AAC During Food Prep

Core vocabulary or core words continue to be a focus when teaching language to individuals using augmentative and alternative communication (AAC) systems.

In our previous article, we discussed how core vocabulary comprises approximately 80% of the words that we say each day. That is a huge proportion of the words we use to communicate, which is why research has consistently shown teaching core vocabulary  to be an integral part of using AAC. Let’s take a look at some core word examples:

One of the primary reasons that core vocabulary is incorporated into AAC implementation and vocabulary systems is because core vocabulary is often flexible and conceptual; indicating that the meaning of the word is relevant across multiple contexts. Cue - frequent teachable language opportunities! Core word focus using AAC systems allows users to have access to more flexible language that can be used and combined in a variety of ways. Take certain self-advocacy words/phrases, for example. Often, these words (e.g., “help” , “I want”), are incorporated into core word instruction because there are a variety of opportunities across contexts (where this language is relevant) to elicit this language. Think about how many requests a young individual can make a day to get their wants and needs met (e.g., mealtimes, wanting access to toys/leisure items, requesting an item out of reach)… that’s a lot of teachable opportunities!

Additionally, as AAC users expand their core vocabulary repertoires, they can learn to string words together with other core or fringe words (e.g., “I need help” ; “I want to go outside”). Find more about core and fringe words here or check out one of our favorite clips highlighting core and fringe words:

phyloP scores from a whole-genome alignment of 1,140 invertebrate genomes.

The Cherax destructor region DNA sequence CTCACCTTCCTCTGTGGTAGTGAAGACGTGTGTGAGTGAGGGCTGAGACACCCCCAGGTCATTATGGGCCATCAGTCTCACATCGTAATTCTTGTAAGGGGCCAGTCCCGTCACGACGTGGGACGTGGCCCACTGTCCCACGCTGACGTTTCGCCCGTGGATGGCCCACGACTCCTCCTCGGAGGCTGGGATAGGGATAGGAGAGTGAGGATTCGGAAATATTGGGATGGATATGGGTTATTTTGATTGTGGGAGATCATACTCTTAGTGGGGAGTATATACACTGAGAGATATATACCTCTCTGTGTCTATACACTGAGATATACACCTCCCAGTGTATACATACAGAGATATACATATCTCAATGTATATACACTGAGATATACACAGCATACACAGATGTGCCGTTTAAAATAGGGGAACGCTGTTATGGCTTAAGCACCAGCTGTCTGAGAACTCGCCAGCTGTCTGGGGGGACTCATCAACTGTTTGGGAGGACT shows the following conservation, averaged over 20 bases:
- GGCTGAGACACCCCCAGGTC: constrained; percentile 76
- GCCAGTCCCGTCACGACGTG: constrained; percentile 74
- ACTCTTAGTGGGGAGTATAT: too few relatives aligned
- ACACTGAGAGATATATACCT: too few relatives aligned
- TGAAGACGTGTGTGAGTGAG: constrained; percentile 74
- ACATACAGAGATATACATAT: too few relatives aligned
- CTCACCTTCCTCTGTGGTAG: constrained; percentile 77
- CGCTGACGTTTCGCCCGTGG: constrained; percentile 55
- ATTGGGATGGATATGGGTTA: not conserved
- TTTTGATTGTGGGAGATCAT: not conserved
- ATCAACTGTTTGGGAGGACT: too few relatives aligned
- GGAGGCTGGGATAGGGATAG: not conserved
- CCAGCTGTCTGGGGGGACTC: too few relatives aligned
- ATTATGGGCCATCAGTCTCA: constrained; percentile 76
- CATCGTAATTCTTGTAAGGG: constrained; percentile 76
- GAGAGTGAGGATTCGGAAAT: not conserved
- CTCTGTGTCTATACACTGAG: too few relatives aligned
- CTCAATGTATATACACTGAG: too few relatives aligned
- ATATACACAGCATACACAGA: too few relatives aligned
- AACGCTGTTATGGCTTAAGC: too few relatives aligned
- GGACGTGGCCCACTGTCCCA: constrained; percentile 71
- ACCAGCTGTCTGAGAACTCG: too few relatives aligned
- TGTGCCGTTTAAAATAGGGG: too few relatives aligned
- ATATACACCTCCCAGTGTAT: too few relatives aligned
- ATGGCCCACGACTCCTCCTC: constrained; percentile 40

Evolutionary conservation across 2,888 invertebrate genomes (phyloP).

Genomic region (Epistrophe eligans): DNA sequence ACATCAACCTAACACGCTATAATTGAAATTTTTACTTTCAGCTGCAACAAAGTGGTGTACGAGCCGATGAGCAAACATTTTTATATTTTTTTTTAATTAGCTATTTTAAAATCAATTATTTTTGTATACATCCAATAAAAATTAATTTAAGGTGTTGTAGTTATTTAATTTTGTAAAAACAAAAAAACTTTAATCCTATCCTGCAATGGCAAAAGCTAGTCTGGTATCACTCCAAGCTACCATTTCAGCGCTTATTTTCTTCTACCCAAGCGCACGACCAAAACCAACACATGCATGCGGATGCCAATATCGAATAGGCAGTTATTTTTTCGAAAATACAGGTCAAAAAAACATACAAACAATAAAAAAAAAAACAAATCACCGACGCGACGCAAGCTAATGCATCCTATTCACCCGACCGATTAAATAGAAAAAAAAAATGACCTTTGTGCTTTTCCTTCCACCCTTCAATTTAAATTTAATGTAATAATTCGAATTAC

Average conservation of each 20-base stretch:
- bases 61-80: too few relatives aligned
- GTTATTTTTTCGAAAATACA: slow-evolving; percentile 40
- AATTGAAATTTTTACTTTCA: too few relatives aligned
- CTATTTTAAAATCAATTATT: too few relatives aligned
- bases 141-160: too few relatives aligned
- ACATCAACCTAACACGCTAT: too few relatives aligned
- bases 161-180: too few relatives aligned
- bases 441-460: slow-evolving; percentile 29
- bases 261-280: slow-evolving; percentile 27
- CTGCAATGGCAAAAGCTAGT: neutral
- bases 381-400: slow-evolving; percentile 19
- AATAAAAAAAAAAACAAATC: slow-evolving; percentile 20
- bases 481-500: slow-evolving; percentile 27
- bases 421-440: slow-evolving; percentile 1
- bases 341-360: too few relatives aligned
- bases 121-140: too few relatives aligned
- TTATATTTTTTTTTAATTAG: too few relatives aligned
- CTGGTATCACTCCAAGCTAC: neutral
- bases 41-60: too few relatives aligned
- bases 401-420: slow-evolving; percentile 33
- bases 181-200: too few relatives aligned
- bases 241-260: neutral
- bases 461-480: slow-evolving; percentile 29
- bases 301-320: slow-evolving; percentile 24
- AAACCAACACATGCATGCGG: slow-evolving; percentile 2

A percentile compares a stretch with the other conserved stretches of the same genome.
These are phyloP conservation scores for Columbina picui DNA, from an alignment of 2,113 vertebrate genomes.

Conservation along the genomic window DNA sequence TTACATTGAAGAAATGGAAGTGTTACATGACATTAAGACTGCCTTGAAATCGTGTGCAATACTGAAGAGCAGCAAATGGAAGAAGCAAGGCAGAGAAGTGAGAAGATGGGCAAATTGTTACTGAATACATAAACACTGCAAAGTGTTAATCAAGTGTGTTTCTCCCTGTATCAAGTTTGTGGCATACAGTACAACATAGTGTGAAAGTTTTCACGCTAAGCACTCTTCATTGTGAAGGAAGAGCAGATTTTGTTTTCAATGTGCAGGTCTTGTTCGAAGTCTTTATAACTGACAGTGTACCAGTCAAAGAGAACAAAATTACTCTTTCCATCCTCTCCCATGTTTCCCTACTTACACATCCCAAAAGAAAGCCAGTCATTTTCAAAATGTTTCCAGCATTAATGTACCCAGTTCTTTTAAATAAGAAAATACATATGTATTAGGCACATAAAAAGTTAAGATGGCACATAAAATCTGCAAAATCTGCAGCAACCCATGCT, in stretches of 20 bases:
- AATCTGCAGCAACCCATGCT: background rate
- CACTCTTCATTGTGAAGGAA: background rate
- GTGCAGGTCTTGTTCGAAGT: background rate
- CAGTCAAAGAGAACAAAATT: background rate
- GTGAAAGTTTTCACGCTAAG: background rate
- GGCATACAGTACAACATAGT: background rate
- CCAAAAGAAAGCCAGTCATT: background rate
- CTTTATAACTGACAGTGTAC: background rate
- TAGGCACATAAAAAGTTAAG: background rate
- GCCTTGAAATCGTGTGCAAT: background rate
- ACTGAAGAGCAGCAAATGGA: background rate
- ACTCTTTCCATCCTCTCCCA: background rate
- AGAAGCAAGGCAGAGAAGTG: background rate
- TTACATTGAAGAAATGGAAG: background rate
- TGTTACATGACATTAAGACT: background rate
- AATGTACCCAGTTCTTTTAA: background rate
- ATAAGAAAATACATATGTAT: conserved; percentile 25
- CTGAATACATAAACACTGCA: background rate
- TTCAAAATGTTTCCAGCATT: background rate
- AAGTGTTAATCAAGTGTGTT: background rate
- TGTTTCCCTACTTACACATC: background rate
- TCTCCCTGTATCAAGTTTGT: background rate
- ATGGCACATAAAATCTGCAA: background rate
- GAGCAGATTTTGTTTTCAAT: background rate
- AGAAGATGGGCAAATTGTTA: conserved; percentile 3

Core Words Practice using AAC: Making a Snack

So let’s talk about implementation. How as caregivers/clinicians can we capitalize on these numerous daily living situations to include core word practice? Let’s narrow down to a mealtime opportunity: making trail mix. What I like about this snack is that it is modifiable for any sort of dietary/allergy restrictions and recipes can change to include whatever different food choices you would like. Further, trail mix is a task that can also incorporate turn taking (e.g., each individual is responsible for putting their assigned ingredient into the bag that is passed around) and following a sequence that can be altered/modified (aka - the recipe). See below for our sample trail mix recipe! A PDF of this recipe can also be accessed through our TpT page.

4-Step Trail Mix Recipe

  1. Get a bowl and a spoon
  2. Get the ingredients (can be flexible here): peanuts, raisins, sunflower seeds, chocolate covered candy
  3. Pour the ingredients into the bowl
  4. Mix the ingredients with the spoon
Go to our TpT page for the entire FREE print out

Core Word Communication Skills

Responding to questions